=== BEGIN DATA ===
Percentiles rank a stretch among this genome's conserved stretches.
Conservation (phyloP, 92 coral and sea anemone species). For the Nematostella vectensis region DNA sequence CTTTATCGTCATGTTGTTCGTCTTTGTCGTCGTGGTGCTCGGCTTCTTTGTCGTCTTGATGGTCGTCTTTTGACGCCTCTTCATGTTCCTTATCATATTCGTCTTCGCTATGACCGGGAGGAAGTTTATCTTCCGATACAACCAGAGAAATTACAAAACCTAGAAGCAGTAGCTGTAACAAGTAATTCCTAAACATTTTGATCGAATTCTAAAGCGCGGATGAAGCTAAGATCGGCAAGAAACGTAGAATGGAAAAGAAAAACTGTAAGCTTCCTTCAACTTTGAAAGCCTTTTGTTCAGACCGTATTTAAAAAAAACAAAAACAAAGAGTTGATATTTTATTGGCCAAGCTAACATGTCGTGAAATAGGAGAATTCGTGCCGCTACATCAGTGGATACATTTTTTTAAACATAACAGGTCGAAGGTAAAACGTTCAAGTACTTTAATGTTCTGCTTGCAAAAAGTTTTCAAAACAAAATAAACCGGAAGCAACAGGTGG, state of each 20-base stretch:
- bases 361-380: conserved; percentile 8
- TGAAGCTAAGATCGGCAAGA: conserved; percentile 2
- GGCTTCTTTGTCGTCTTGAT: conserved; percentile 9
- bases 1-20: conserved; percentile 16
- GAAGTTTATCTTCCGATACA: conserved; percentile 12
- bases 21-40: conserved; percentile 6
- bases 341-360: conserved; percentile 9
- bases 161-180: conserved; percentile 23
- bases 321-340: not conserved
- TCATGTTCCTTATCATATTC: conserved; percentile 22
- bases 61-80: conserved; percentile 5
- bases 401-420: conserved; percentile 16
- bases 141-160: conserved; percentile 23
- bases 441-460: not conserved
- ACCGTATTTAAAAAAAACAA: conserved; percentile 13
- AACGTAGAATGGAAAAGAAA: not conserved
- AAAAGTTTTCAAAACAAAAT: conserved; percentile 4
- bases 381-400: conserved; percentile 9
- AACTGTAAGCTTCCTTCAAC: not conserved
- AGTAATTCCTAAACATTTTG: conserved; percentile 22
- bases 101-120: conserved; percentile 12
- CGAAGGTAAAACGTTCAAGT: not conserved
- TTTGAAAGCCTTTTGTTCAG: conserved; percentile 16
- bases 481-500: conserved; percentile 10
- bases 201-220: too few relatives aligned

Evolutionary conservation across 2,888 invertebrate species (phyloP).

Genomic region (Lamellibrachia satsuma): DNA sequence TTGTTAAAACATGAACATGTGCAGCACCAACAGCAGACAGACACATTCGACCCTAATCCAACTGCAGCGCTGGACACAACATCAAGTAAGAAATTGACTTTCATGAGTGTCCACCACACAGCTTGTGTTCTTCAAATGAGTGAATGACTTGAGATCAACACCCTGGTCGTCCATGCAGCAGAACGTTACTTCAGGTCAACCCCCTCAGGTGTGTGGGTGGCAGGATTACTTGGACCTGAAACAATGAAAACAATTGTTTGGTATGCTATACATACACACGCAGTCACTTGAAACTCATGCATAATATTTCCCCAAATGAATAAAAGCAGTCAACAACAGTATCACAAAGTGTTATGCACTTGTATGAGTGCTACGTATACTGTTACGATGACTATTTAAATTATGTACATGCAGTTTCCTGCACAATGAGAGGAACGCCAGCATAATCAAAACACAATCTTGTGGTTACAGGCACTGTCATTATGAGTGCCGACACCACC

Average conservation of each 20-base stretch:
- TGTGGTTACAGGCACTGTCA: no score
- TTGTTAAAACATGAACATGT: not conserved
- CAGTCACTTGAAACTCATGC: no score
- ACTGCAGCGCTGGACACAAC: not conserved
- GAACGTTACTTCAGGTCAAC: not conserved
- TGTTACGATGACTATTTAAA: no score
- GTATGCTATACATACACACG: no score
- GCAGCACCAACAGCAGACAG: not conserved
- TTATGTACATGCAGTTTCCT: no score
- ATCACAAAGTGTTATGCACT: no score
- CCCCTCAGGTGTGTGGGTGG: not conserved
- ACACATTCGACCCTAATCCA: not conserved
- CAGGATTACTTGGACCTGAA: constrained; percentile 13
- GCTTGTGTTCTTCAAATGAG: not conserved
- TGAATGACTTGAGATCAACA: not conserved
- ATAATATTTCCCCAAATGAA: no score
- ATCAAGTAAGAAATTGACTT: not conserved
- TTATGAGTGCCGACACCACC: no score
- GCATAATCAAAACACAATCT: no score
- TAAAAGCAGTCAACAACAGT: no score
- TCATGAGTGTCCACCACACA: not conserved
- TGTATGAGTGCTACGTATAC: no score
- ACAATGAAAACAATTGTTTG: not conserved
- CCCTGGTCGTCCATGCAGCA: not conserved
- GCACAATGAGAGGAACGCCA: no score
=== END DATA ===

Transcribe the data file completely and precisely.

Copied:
Percentiles rank a stretch among this genome's conserved stretches.
Conservation (phyloP, 92 coral and sea anemone species). For the Nematostella vectensis region DNA sequence CTTTATCGTCATGTTGTTCGTCTTTGTCGTCGTGGTGCTCGGCTTCTTTGTCGTCTTGATGGTCGTCTTTTGACGCCTCTTCATGTTCCTTATCATATTCGTCTTCGCTATGACCGGGAGGAAGTTTATCTTCCGATACAACCAGAGAAATTACAAAACCTAGAAGCAGTAGCTGTAACAAGTAATTCCTAAACATTTTGATCGAATTCTAAAGCGCGGATGAAGCTAAGATCGGCAAGAAACGTAGAATGGAAAAGAAAAACTGTAAGCTTCCTTCAACTTTGAAAGCCTTTTGTTCAGACCGTATTTAAAAAAAACAAAAACAAAGAGTTGATATTTTATTGGCCAAGCTAACATGTCGTGAAATAGGAGAATTCGTGCCGCTACATCAGTGGATACATTTTTTTAAACATAACAGGTCGAAGGTAAAACGTTCAAGTACTTTAATGTTCTGCTTGCAAAAAGTTTTCAAAACAAAATAAACCGGAAGCAACAGGTGG, state of each 20-base stretch:
- bases 361-380: conserved; percentile 8
- TGAAGCTAAGATCGGCAAGA: conserved; percentile 2
- GGCTTCTTTGTCGTCTTGAT: conserved; percentile 9
- bases 1-20: conserved; percentile 16
- GAAGTTTATCTTCCGATACA: conserved; percentile 12
- bases 21-40: conserved; percentile 6
- bases 341-360: conserved; percentile 9
- bases 161-180: conserved; percentile 23
- bases 321-340: not conserved
- TCATGTTCCTTATCATATTC: conserved; percentile 22
- bases 61-80: conserved; percentile 5
- bases 401-420: conserved; percentile 16
- bases 141-160: conserved; percentile 23
- bases 441-460: not conserved
- ACCGTATTTAAAAAAAACAA: conserved; percentile 13
- AACGTAGAATGGAAAAGAAA: not conserved
- AAAAGTTTTCAAAACAAAAT: conserved; percentile 4
- bases 381-400: conserved; percentile 9
- AACTGTAAGCTTCCTTCAAC: not conserved
- AGTAATTCCTAAACATTTTG: conserved; percentile 22
- bases 101-120: conserved; percentile 12
- CGAAGGTAAAACGTTCAAGT: not conserved
- TTTGAAAGCCTTTTGTTCAG: conserved; percentile 16
- bases 481-500: conserved; percentile 10
- bases 201-220: too few relatives aligned

Evolutionary conservation across 2,888 invertebrate species (phyloP).

Genomic region (Lamellibrachia satsuma): DNA sequence TTGTTAAAACATGAACATGTGCAGCACCAACAGCAGACAGACACATTCGACCCTAATCCAACTGCAGCGCTGGACACAACATCAAGTAAGAAATTGACTTTCATGAGTGTCCACCACACAGCTTGTGTTCTTCAAATGAGTGAATGACTTGAGATCAACACCCTGGTCGTCCATGCAGCAGAACGTTACTTCAGGTCAACCCCCTCAGGTGTGTGGGTGGCAGGATTACTTGGACCTGAAACAATGAAAACAATTGTTTGGTATGCTATACATACACACGCAGTCACTTGAAACTCATGCATAATATTTCCCCAAATGAATAAAAGCAGTCAACAACAGTATCACAAAGTGTTATGCACTTGTATGAGTGCTACGTATACTGTTACGATGACTATTTAAATTATGTACATGCAGTTTCCTGCACAATGAGAGGAACGCCAGCATAATCAAAACACAATCTTGTGGTTACAGGCACTGTCATTATGAGTGCCGACACCACC

Average conservation of each 20-base stretch:
- TGTGGTTACAGGCACTGTCA: no score
- TTGTTAAAACATGAACATGT: not conserved
- CAGTCACTTGAAACTCATGC: no score
- ACTGCAGCGCTGGACACAAC: not conserved
- GAACGTTACTTCAGGTCAAC: not conserved
- TGTTACGATGACTATTTAAA: no score
- GTATGCTATACATACACACG: no score
- GCAGCACCAACAGCAGACAG: not conserved
- TTATGTACATGCAGTTTCCT: no score
- ATCACAAAGTGTTATGCACT: no score
- CCCCTCAGGTGTGTGGGTGG: not conserved
- ACACATTCGACCCTAATCCA: not conserved
- CAGGATTACTTGGACCTGAA: constrained; percentile 13
- GCTTGTGTTCTTCAAATGAG: not conserved
- TGAATGACTTGAGATCAACA: not conserved
- ATAATATTTCCCCAAATGAA: no score
- ATCAAGTAAGAAATTGACTT: not conserved
- TTATGAGTGCCGACACCACC: no score
- GCATAATCAAAACACAATCT: no score
- TAAAAGCAGTCAACAACAGT: no score
- TCATGAGTGTCCACCACACA: not conserved
- TGTATGAGTGCTACGTATAC: no score
- ACAATGAAAACAATTGTTTG: not conserved
- CCCTGGTCGTCCATGCAGCA: not conserved
- GCACAATGAGAGGAACGCCA: no score